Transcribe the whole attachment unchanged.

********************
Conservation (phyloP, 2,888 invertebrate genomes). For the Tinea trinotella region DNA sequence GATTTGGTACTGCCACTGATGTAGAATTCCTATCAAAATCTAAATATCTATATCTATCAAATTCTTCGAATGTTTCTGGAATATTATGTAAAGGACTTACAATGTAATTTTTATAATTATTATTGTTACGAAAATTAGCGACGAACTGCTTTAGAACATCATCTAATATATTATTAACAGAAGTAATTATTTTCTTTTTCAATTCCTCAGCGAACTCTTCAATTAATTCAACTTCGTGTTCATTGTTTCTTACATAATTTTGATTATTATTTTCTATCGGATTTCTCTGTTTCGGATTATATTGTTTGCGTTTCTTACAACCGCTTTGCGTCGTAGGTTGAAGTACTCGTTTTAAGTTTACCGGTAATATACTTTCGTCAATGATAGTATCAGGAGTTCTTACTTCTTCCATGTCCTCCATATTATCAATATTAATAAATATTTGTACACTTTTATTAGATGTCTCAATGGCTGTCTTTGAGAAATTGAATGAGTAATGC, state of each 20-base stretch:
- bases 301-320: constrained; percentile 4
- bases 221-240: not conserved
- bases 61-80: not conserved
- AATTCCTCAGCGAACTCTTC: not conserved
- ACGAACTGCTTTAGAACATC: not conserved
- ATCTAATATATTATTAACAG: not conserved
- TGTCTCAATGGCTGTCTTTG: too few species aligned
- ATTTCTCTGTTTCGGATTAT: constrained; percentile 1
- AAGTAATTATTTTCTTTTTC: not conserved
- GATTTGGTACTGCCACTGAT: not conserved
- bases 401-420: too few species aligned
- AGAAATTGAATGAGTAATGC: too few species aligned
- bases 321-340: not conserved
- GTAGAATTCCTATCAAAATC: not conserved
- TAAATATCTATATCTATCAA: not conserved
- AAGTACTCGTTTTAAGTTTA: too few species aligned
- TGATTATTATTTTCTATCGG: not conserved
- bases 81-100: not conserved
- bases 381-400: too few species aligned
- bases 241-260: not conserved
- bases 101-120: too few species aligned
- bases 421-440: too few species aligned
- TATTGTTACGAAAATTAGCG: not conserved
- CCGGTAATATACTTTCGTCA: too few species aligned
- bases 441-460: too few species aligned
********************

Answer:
Conservation (phyloP, 2,888 invertebrate genomes). For the Tinea trinotella region DNA sequence GATTTGGTACTGCCACTGATGTAGAATTCCTATCAAAATCTAAATATCTATATCTATCAAATTCTTCGAATGTTTCTGGAATATTATGTAAAGGACTTACAATGTAATTTTTATAATTATTATTGTTACGAAAATTAGCGACGAACTGCTTTAGAACATCATCTAATATATTATTAACAGAAGTAATTATTTTCTTTTTCAATTCCTCAGCGAACTCTTCAATTAATTCAACTTCGTGTTCATTGTTTCTTACATAATTTTGATTATTATTTTCTATCGGATTTCTCTGTTTCGGATTATATTGTTTGCGTTTCTTACAACCGCTTTGCGTCGTAGGTTGAAGTACTCGTTTTAAGTTTACCGGTAATATACTTTCGTCAATGATAGTATCAGGAGTTCTTACTTCTTCCATGTCCTCCATATTATCAATATTAATAAATATTTGTACACTTTTATTAGATGTCTCAATGGCTGTCTTTGAGAAATTGAATGAGTAATGC, state of each 20-base stretch:
- bases 301-320: constrained; percentile 4
- bases 221-240: not conserved
- bases 61-80: not conserved
- AATTCCTCAGCGAACTCTTC: not conserved
- ACGAACTGCTTTAGAACATC: not conserved
- ATCTAATATATTATTAACAG: not conserved
- TGTCTCAATGGCTGTCTTTG: too few species aligned
- ATTTCTCTGTTTCGGATTAT: constrained; percentile 1
- AAGTAATTATTTTCTTTTTC: not conserved
- GATTTGGTACTGCCACTGAT: not conserved
- bases 401-420: too few species aligned
- AGAAATTGAATGAGTAATGC: too few species aligned
- bases 321-340: not conserved
- GTAGAATTCCTATCAAAATC: not conserved
- TAAATATCTATATCTATCAA: not conserved
- AAGTACTCGTTTTAAGTTTA: too few species aligned
- TGATTATTATTTTCTATCGG: not conserved
- bases 81-100: not conserved
- bases 381-400: too few species aligned
- bases 241-260: not conserved
- bases 101-120: too few species aligned
- bases 421-440: too few species aligned
- TATTGTTACGAAAATTAGCG: not conserved
- CCGGTAATATACTTTCGTCA: too few species aligned
- bases 441-460: too few species aligned